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The Dangerous Summer drop comeback single, “Fire”—listen

October 19 2017, 1:05 PM EDT By Jake Richardson

“Now is the right time to start this new chapter.”

The Dangerous Summer have unfinished business. The band’s 2014 split was met with despair from the scene, but it had been coming: Turmoil within the band – most notably differences with ex-guitarist Cody Payne – and a mixed reception to 2013’s Golden Record saw the band fall apart.

Read more: 10 bands we hope will have reunions soon

But in the ensuing years, something pretty remarkable happened: Their fans didn’t abandon them, and if anything, the Dangerous Summer’s stock in the alt-rock world continued to rise. Buoyed on by songs with genuine heart and great emotional heft, the emo group’s status as scene darlings never faltered. That didn’t go unnoticed by the band.

“Hearing our name continue to echo over the years was amazing,” recalls frontman AJ Perdomo. “One of the biggest things we saw in our time away was how bands had grown up listening to the Dangerous Summer, and they were now older and making a change in the world themselves. I looked at these young bands and thought, ‘God – that was me! I was in a young band and looked up to those who’d gone before me.’ Still seeming to have a place in this world was a huge factor in us coming back, for sure.”

Now certainly feels like the right time for the Dangerous Summer to return, and while that’s a statement Perdomo agrees with, he’s at pains to make one thing clear: This comeback is about the music.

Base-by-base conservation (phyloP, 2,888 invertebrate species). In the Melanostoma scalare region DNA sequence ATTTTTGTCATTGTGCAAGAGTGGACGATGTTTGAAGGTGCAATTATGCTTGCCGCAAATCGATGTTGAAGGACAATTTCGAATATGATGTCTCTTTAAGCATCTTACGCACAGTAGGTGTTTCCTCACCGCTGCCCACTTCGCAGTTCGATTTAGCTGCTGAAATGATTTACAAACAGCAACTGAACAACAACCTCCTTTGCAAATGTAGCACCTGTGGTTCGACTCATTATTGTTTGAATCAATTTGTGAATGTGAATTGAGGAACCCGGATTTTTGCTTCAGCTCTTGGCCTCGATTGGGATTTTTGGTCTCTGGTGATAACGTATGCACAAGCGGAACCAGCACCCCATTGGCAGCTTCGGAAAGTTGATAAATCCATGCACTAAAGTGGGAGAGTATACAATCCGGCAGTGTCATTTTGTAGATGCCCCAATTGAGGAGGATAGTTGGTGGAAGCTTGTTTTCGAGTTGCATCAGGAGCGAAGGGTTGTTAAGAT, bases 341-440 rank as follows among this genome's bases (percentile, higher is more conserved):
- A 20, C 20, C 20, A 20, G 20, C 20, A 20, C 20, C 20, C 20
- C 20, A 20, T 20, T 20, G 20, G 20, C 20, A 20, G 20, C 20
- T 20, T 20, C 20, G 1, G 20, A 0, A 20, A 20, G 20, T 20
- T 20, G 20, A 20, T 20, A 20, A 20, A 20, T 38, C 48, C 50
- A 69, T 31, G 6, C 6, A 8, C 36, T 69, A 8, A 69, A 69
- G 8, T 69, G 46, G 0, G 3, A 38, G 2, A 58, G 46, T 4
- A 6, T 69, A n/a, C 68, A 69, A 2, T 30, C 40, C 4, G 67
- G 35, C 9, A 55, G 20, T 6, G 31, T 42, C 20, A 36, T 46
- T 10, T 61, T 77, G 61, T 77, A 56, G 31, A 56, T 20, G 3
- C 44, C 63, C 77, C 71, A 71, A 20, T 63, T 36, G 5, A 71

"The heart of our band revolves around how we’ve always believed wholeheartedly in our music.”

“Getting back together was a perfect storm of a lot of things,” he says. “We found an opening and a time to do this.  A lot of people were reaching out to us and saying, ‘Are you guys interested in getting this together? Will you play some shows?’ But while the opportunity presented itself to us to do it, we didn’t want to lead with just playing shows and go straight for the easy thing and make a quick buck. We wanted to lead with the music. The heart of our band revolves around how we’ve always believed wholeheartedly in our music.”

As well as the clamor for the band from the outside, the internal relationship between Perdomo, guitarist Matt Kennedy and drummer Ben Cato was a key factor in their decision to reunite, as was the personal growth of each member in the years following the initial split.

“The vibe in the band is 100 percent different now,” Perdomo explains. “The three of us call ourselves ‘the Doom Triangle!’ There’s a perfect balance in the band – there’s no drama and no disagreements. We’re all chill, yet we’re so passionate, and we all truly care about our music. Right now, I could see this lasting forever. Before, we were grinding ourselves into the ground for so long; we were touring just to tour and making an album just to make an album, and we lost track of the soul of it. Now, we just want to create and push things forward – that’s all we really care about. All the negative energy has left the band.”